Google's Earth from above: A 3D look

Google's mapping software, Google Earth, Google SketchUp, and MyMaps has mapped out new territory for Google's Internet success. Here's why geography apps are winning users' hearts and minds.

MyMaps saves personalized content to users\' accounts (Credit: CNET Networks)

"Google Maps is changing the way we see the world," journalist Evan Ratliff declares in a June article for Wired magazine. I couldn't agree more. Google's universal mapping project isn't just changing the portals for viewing the world online, it's also changing offline understandings of how the world is best viewed--from Google's services, of course. Google has gained influence fast, by ambitiously developing innovative, interactive mapping software; integrating multiple online services into the majority of desktop and online apps; and familiarizing users with a particular Google-branded aesthetic.

In creating a suite of map apps to encourage users to contribute to Google's greater project and personalize locally-stored versions of a map, Google is not just bringing cartography to the masses, Ratliff points out, but is getting users to help build out its universe. This, of course, makes complete sense. With Google Earth, Google SketchUp, and MyMaps (watch the CNET "how-to" video,) Google's mapping software has surpassed competitors like NASA in digitizing the world. In so doing, Google has captivated the imagination of loyal users who will return to the company's Earth and maps programs to find business listings, explore culturally significant architecture, and plant personal photos and videos.

Google Maps got the ball rolling, having expanded beyond its function as a directions tool. It now provides 360-degree street-level views of map points, and lets users customize personal versions of the public maps by affixing their photos and tracking favorite restaurants and traveling routes. Google Earth expanded the borders by digitizing the globe, overlaying satellite imagery with 3D models of famous architecture.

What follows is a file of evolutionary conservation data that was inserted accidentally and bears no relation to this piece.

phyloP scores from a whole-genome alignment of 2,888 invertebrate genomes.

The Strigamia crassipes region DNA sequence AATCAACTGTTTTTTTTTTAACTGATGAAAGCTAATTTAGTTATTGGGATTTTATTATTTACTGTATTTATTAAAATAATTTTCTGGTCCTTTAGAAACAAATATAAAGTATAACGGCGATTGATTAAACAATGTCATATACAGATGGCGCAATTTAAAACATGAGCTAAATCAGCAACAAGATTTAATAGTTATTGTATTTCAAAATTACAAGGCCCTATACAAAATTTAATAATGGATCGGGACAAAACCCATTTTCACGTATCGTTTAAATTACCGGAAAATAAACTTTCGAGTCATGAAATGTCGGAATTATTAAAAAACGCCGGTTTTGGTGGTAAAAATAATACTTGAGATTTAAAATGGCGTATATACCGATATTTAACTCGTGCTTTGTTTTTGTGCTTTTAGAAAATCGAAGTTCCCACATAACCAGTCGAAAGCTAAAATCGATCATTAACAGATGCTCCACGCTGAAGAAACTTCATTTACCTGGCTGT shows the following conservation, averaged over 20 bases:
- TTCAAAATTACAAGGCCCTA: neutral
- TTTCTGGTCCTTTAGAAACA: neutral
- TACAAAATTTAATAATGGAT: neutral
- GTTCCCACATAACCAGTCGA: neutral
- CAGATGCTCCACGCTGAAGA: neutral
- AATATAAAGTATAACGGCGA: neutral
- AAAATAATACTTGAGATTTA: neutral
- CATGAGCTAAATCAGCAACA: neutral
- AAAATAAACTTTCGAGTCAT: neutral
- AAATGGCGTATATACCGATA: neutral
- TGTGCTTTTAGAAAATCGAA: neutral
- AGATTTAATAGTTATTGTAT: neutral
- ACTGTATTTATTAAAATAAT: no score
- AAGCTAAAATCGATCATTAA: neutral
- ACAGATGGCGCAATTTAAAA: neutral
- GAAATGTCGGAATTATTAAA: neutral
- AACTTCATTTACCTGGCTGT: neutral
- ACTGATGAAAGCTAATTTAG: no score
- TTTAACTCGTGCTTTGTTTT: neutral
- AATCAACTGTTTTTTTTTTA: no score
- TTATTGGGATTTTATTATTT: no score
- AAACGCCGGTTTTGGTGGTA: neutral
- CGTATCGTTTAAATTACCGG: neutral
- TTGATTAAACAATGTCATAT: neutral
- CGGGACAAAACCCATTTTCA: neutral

Google Earth model
The Bombay Stock Exchange, in Google Earth, was built using Google SketchUp (Credit: CNET Networks)

Google SketchUp, a simplified CAD drafting program, has allowed modeling enthusiasts to submit representations of edifices and common objects, like lamps and cars, for inclusion into Google's official Earth. (Learn to use a Google SketchUp tool.) Users who download the program can surf Google Earth, submit a model for official inclusion, or save models of garden plots, dream homes, or futuristic dreamscapes on their private, locally-saved globe. (See: How to place 3D models into Google Earth 4.)

The theme here deserves repeating. In Google's earthly pursuits, geographical spaces aren't just spots on a map; they teem with traffic reports, business listings, satellite imagery, and YouTube videos. Locations become opportunities to place advertising, promote products, and show off the cultural integration that Google's gaggle of engineers has become famous for.